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The Members' Blog

The Hazards of Writing

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Article by Jean Reinhardt © 21 May 2014 .
Posted in the Members' Blog ( ).




The Hazards of Writing 

hazards of writing, backache and typing, writers' health issues.

Can writing be bad for your health with hazards of all sorts to contend with? Yes it can. As I walk the twenty minute journey to work I often make up conversations in my head between the characters in whatever book I am writing at the time. This can be quite dangerous and distracting if I get too engrossed in what they are saying, I am likely to step out onto the road without being as careful as I should. Sometimes they talk so much I can’t get a word in myself. Lately I have realized that my lips are often moving as I am mentally playing out a scene so I sometimes hold a phone to my ear, to fool passersby into thinking that I am actually speaking to a real person. My children are threatening to buy me a bluetooth earpiece, just for effect. At least that way I will look like I am making a phone call, instead of muttering to myself.

Did you know that e is the most used letter of the alphabet on your keyboard? This has led to me suffering from an unusual complaint. I found this out the ‘hard’ way. A callous has formed on the top of the middle finger on my left hand. No, it’s not the consequence of using any kind of rude gestures. I have been doing a lot of typing over the past three months, more than usual and I searched online to see if the letter e was my problem – and it was. The solution has been to stick a soft pad on that particular key and hope it will alleviate the problem. Has this ever happened to you? I wonder if this is common among writers/typists, however, it is not listed among the ailments that computer use can cause, some of which are:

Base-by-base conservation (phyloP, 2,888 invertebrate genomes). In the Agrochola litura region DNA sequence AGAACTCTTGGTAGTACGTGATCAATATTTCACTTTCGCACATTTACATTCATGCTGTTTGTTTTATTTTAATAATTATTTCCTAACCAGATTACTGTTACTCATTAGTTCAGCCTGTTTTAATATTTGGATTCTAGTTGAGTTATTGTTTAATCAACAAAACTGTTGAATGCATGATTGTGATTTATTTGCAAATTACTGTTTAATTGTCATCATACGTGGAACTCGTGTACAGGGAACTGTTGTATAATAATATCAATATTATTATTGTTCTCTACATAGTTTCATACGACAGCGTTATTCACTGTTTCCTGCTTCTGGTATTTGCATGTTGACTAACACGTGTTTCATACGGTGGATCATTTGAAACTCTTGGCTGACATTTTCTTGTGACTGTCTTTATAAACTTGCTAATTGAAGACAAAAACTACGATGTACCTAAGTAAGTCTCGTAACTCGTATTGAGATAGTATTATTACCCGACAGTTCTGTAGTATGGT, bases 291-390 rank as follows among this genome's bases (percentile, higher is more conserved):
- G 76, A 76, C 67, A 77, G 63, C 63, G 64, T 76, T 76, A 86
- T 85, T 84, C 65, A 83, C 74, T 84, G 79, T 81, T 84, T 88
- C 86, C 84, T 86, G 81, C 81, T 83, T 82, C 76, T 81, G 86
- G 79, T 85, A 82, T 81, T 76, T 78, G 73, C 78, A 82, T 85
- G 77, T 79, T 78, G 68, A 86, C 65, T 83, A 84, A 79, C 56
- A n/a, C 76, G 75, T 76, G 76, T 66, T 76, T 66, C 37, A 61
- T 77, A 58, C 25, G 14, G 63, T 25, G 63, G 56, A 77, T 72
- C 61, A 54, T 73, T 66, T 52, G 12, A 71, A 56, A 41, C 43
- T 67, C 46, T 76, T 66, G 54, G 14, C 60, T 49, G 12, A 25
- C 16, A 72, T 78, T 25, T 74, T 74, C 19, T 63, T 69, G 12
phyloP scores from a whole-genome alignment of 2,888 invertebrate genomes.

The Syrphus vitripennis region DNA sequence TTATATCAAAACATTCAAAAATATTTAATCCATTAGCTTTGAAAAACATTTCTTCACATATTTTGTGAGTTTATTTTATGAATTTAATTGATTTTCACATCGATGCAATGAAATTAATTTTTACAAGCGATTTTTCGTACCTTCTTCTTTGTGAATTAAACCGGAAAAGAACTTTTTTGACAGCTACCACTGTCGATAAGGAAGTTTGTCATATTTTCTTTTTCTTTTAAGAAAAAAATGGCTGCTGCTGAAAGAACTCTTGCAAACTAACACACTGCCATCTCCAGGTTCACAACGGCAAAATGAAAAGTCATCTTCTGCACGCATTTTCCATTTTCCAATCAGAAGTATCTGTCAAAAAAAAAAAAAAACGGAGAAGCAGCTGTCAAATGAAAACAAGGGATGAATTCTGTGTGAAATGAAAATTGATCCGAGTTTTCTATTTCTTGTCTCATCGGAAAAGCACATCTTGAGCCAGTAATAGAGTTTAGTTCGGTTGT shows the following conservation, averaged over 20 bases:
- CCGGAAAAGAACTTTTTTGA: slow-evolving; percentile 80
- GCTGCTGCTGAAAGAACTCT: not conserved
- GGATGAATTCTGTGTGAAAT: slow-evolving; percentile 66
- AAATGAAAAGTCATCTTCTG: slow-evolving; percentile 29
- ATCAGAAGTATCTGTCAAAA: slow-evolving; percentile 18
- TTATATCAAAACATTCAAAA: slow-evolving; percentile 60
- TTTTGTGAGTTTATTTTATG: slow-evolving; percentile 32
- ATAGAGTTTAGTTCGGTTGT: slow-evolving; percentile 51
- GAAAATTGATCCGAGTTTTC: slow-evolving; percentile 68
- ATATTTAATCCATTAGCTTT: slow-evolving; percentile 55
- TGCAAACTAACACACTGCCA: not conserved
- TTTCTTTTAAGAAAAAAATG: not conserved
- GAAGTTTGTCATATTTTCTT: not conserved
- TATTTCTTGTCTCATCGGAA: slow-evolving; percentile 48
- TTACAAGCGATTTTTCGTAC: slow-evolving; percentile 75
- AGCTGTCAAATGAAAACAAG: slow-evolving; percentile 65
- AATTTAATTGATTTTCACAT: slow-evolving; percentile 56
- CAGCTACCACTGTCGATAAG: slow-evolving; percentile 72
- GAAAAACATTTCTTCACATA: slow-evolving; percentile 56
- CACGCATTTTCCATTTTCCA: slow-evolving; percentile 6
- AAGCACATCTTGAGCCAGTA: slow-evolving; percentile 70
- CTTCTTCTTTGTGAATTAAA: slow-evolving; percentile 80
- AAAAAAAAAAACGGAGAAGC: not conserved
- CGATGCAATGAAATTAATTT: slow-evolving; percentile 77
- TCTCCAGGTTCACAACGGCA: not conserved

• Pain in the neck and shoulders. Also problems with the upper back, arms, elbows and hands.
  • Pins and needles sensation in the arms and hands, which may include muscle spasms or twitching.
  • Stiffness or swelling of the hands or forearms and locking of the fingers.

Those are just the upper body problems. Restless legs, stiff hips and an aching lower back can also be added to the list. Not to mention the eye strain. Writing must be among some of the most physically unhealthiest occupations out there. That is, if you let it. Tiredness can also be mistaken for aching and mild pain. Often this goes away while you sleep and rest, but if you ignore the warning signs things can become progressively worse and you could end up with Repetitive Strain Injuries.

Read the rest here to find out what you can do about it : Jean Reinhardt’s Blog


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